The president of the company that owns and operated the stricken Fukushima Daiichi nuclear plant has said that the UK government should learn from the misjudgement that led to the facility’s meltdown in 2011.
Naomi Hirose, president of the Tokyo Electric Power Company (Tepco), the company in charge of Fukushima, told the Guardian that Britain should be “prepared for the worst” as there is always a small probability that nuclear accidents will occur in exceptional circumstances.
“We tried to persuade people that nuclear power is 100% safe. That was easy for both sides. Our side explains how safe nuclear power is. The other side is the people who listen and for them it is easy to hear OK, it’s safe, sure, why not?” he said.
“But we have to explain, no matter how small a possibility, what if this [safety] barrier is broken? We have to prepare a plan if something happens.”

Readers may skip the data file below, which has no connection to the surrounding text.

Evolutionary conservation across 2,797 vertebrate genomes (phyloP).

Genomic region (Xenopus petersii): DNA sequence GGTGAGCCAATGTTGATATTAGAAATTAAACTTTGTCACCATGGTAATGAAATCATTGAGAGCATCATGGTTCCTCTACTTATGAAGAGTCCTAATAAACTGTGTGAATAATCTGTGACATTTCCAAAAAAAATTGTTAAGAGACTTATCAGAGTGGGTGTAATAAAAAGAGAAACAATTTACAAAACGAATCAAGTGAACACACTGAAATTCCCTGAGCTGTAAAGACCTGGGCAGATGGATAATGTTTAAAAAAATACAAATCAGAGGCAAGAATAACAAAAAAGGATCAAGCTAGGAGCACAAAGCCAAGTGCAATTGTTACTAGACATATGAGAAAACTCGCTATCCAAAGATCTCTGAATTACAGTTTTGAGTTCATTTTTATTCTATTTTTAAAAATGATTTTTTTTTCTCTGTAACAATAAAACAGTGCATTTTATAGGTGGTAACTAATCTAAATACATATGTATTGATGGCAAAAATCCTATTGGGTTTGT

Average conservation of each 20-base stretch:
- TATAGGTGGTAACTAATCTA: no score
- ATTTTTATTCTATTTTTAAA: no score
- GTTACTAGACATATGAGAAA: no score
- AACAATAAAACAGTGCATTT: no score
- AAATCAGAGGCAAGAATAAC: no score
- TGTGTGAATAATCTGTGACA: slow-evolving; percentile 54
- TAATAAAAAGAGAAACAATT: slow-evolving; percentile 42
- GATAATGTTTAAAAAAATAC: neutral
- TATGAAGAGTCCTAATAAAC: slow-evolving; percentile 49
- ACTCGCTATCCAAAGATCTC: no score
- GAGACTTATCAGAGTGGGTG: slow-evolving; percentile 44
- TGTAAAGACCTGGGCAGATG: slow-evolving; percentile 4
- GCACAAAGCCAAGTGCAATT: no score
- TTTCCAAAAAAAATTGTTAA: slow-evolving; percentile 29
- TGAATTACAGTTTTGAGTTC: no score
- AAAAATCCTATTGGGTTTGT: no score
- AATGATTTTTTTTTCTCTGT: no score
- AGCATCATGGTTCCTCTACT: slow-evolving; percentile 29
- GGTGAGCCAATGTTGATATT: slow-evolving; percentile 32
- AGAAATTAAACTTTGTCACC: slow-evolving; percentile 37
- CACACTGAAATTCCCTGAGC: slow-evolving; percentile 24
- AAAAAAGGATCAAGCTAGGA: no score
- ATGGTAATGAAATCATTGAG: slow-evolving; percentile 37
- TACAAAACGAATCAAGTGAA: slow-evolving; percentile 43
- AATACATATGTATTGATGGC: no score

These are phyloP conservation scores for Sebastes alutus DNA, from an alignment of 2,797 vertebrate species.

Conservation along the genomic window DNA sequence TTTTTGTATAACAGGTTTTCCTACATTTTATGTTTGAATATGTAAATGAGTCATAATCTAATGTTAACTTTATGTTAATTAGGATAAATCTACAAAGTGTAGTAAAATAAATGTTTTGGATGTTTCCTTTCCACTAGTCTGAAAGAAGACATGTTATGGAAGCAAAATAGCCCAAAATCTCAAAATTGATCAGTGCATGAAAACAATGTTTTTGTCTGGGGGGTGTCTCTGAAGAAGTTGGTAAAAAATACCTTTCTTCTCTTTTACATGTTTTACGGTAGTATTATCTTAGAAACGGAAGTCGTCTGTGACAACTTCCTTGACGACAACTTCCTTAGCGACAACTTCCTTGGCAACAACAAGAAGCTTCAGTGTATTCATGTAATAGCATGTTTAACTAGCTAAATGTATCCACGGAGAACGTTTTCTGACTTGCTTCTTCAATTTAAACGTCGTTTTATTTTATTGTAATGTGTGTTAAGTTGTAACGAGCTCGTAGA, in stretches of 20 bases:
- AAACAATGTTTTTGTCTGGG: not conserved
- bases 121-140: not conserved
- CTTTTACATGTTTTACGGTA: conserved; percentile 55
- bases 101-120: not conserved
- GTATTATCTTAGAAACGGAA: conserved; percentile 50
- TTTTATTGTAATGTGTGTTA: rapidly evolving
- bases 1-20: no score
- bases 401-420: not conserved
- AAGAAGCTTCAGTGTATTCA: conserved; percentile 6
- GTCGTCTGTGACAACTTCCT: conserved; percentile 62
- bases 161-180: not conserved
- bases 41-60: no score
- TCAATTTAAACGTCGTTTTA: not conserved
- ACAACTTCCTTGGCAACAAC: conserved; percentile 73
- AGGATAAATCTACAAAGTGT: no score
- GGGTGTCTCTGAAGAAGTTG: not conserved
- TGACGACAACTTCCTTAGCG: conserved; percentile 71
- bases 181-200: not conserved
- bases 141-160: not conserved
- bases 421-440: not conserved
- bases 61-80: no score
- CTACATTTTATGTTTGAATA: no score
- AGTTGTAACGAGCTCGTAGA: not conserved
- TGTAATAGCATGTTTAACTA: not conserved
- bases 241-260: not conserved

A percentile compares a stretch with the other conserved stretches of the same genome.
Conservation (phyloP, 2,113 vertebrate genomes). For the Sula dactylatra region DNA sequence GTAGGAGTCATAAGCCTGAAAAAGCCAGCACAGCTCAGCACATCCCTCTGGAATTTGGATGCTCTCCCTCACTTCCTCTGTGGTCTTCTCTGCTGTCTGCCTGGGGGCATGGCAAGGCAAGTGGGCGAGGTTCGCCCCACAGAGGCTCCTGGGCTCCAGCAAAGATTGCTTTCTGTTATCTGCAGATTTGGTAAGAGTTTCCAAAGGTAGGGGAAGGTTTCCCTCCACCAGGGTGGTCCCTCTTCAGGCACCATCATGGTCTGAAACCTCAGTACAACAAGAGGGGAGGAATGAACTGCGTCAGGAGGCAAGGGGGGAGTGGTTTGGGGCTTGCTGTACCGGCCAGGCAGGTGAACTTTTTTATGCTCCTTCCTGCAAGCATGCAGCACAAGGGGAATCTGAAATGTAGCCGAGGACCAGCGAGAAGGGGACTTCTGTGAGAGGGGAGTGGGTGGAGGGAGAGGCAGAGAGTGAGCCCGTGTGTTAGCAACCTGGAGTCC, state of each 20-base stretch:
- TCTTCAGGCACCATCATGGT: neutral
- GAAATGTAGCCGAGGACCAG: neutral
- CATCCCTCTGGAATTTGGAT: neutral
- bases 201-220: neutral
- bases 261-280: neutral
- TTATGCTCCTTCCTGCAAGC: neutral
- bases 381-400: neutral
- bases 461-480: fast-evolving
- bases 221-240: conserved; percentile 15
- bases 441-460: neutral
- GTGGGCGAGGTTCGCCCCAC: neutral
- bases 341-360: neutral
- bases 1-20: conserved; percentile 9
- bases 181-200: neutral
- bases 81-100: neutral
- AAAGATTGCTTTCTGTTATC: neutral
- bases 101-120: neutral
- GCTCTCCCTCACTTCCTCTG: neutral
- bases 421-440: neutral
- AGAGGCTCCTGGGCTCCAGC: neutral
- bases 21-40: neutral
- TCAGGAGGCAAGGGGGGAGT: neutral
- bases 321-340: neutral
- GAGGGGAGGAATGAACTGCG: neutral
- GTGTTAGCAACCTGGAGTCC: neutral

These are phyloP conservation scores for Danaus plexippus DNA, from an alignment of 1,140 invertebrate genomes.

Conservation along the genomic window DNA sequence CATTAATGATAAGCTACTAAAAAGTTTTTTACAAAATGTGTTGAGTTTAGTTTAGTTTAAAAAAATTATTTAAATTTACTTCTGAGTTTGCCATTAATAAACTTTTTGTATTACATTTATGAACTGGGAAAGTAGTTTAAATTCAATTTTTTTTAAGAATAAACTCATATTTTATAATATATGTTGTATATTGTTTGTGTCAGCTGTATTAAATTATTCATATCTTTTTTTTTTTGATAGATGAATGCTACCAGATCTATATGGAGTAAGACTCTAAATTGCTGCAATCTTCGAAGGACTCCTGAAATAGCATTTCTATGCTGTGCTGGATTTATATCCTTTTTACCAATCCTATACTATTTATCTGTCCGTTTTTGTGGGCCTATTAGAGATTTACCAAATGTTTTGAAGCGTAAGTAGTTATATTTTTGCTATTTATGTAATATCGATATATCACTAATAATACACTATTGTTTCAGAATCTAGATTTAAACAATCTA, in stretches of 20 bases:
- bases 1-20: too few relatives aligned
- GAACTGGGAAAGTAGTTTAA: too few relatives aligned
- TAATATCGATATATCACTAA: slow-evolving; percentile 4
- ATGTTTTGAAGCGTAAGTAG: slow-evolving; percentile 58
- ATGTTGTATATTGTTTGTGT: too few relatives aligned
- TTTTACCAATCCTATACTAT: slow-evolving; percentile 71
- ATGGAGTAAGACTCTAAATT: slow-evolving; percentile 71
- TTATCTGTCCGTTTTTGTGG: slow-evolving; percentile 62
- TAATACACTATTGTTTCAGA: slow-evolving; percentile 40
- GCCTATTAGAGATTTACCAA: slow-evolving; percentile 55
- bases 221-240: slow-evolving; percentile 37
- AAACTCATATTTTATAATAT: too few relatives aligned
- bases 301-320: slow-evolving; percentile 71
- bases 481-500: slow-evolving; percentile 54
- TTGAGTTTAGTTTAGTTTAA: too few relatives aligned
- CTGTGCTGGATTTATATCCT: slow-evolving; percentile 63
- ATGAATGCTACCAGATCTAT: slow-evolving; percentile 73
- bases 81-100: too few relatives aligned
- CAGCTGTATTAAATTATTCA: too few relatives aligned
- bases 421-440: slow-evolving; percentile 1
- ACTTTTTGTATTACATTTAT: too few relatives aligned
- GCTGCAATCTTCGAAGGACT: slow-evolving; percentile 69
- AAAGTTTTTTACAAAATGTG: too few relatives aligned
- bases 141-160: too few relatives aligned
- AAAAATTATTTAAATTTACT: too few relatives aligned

More than 150,000 people were evacuated from the area around Fukushima after a tsunami hit the region and caused an explosion at the plant. Radioactive material contaminated the sea, affecting fisheries. Hirose said that Tepco could have taken some measures to mitigate the impact of the meltdown, such as waterproof seals on doors in the reactor building.
He also said that countries pursuing nuclear projects should keep in mind all possible complications.
In October, the UK gave the green light to the construction of Hinkley Point C, the first new nuclear power station in 25 years, run by energy company EDF.
“What happened at Fukushima was, yes, a warning to the world. The resulting lesson was clear: Try to examine all the possibilities, no matter how small they are, and don’t think any single counter-measure is foolproof. Think about all different kinds of small counter-measures, not just one big solution. There’s not one single answer”, Hirose said.
“We can share all the information, all the data we obtained, that we learned from this accident, and then hope that people will use the data and information to prevent the same thing happening.”